Fennel is a highly aromatic herb, the seeds of which are commonly used as spices and in a variety of culinary and medicinal applications. Tea made by steeping fennel seeds in hot water is enjoyable for pleasure, but this preparation is also regarded in natural medicine as having distinct health benefits. Some of these benefits are based on anecdotal evidence as opposed to clinical research, and fennel seed tea is not to be considered a substitute for medicine. It is important to consult your physician before beginning a medicinal tea regimen.
According to "Prescription for Herbal Healing" by Phyllis A. Balch, fennel seed tea has a carminative effect on the digestive system, relieving intestinal gas without encouraging flatulence. It can soothe the muscles that line the digestive tract, making digestion more effective, as well as kill harmful bacteria and reduce stomach spasms. "The Herbal Kitchen" by Kami McBride and Rosemary Gladstar recommends fennel seed tea to help digest large meals. You may also be able to soothe an infant's irritable digestive tract by giving a small amount of diluted, cooled fennel tea as a drink, according to "Essential Herbal Wisdom: A Complete Exploration of 50 Remarkable Herbs" by Nancy Arrowsmith.
Breast Milk Enhancer
According to "The Aromatherapy Book: Applications and Inhalations" by Jeanne Rose, fennel seed tea may increase lactation among breast-feeding women, particularly first-time mothers. Diluted fennel seed essential oil may have a similar effect. Balch suggests that drinking fennel tea while nursing may also soothe an infant's colic, and McBride and Gladstar liken this effect to that of a similar steeped beverage called "gripe water." An old home remedy, gripe water consists of fennel seeds, chamomile and ginger steeped in apple cider vinegar. This soothing concoction can be consumed by nursing mothers or fed to infants with an eye dropper. Before consuming fennel seed tea, talk with your doctor or pediatrician.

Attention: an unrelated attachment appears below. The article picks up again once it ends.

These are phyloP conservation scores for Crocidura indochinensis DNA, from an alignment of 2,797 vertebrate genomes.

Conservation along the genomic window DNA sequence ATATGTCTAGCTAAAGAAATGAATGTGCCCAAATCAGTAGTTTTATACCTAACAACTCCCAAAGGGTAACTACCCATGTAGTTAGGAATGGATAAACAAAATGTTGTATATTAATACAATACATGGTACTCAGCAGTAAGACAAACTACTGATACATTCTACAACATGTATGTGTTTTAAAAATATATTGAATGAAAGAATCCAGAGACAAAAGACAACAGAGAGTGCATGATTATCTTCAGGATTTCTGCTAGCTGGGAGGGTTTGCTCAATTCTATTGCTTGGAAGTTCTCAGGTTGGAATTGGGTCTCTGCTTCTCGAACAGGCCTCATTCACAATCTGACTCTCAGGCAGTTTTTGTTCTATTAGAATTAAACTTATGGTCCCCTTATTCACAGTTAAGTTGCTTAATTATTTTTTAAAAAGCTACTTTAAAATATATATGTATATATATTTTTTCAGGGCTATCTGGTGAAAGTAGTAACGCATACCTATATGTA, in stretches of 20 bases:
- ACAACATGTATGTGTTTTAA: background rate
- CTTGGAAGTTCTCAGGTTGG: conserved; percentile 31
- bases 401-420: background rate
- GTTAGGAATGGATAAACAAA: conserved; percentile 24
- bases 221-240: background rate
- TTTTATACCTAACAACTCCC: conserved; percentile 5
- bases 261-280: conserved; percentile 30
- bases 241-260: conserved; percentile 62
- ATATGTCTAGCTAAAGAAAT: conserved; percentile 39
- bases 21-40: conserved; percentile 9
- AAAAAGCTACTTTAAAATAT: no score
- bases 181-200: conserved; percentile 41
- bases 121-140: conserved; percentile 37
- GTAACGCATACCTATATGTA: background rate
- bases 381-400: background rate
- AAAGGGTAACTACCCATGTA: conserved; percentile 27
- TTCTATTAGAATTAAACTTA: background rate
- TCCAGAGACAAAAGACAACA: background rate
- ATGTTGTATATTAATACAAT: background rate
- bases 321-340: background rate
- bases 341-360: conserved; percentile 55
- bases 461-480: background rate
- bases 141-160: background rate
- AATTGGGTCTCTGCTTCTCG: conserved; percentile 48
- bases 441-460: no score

Fennel seed tea may also increase the rate of urination through its natural diuretic effects, according to a study published in "Journal of Ethnopharmacology" in 2007. The study identified Foeniculum vulgare, the technical genus and species of the fennel plant, among the botanicals with the most promising diuretic properties. In addition to increasing the rate of urination, fennel seed tea may also increase the excretion of sodium via urination, which can reduce the risk of high blood pressure.
- "Prescription for Herbal Healing"; Phyllis A. Balch; 2002
- "The Herbal Kitchen: 50 Easy-to-Find Herbs and Over 250 Recipes to Bring Lasting Health to You and Your Family"; Kami McBride, Rosemary Gladstar; 2010
- "Essential Herbal Wisdom: A Complete Exploration of 50 Remarkable Herbs"; Nancy Arrowsmith; 2009
- "The Aromatherapy Book: Applications and Inhalations"; Jeanne Rose; 1992
- ScienceDirect: Herbal Medicines as Diuretics -- A Review of the Scientific Evidence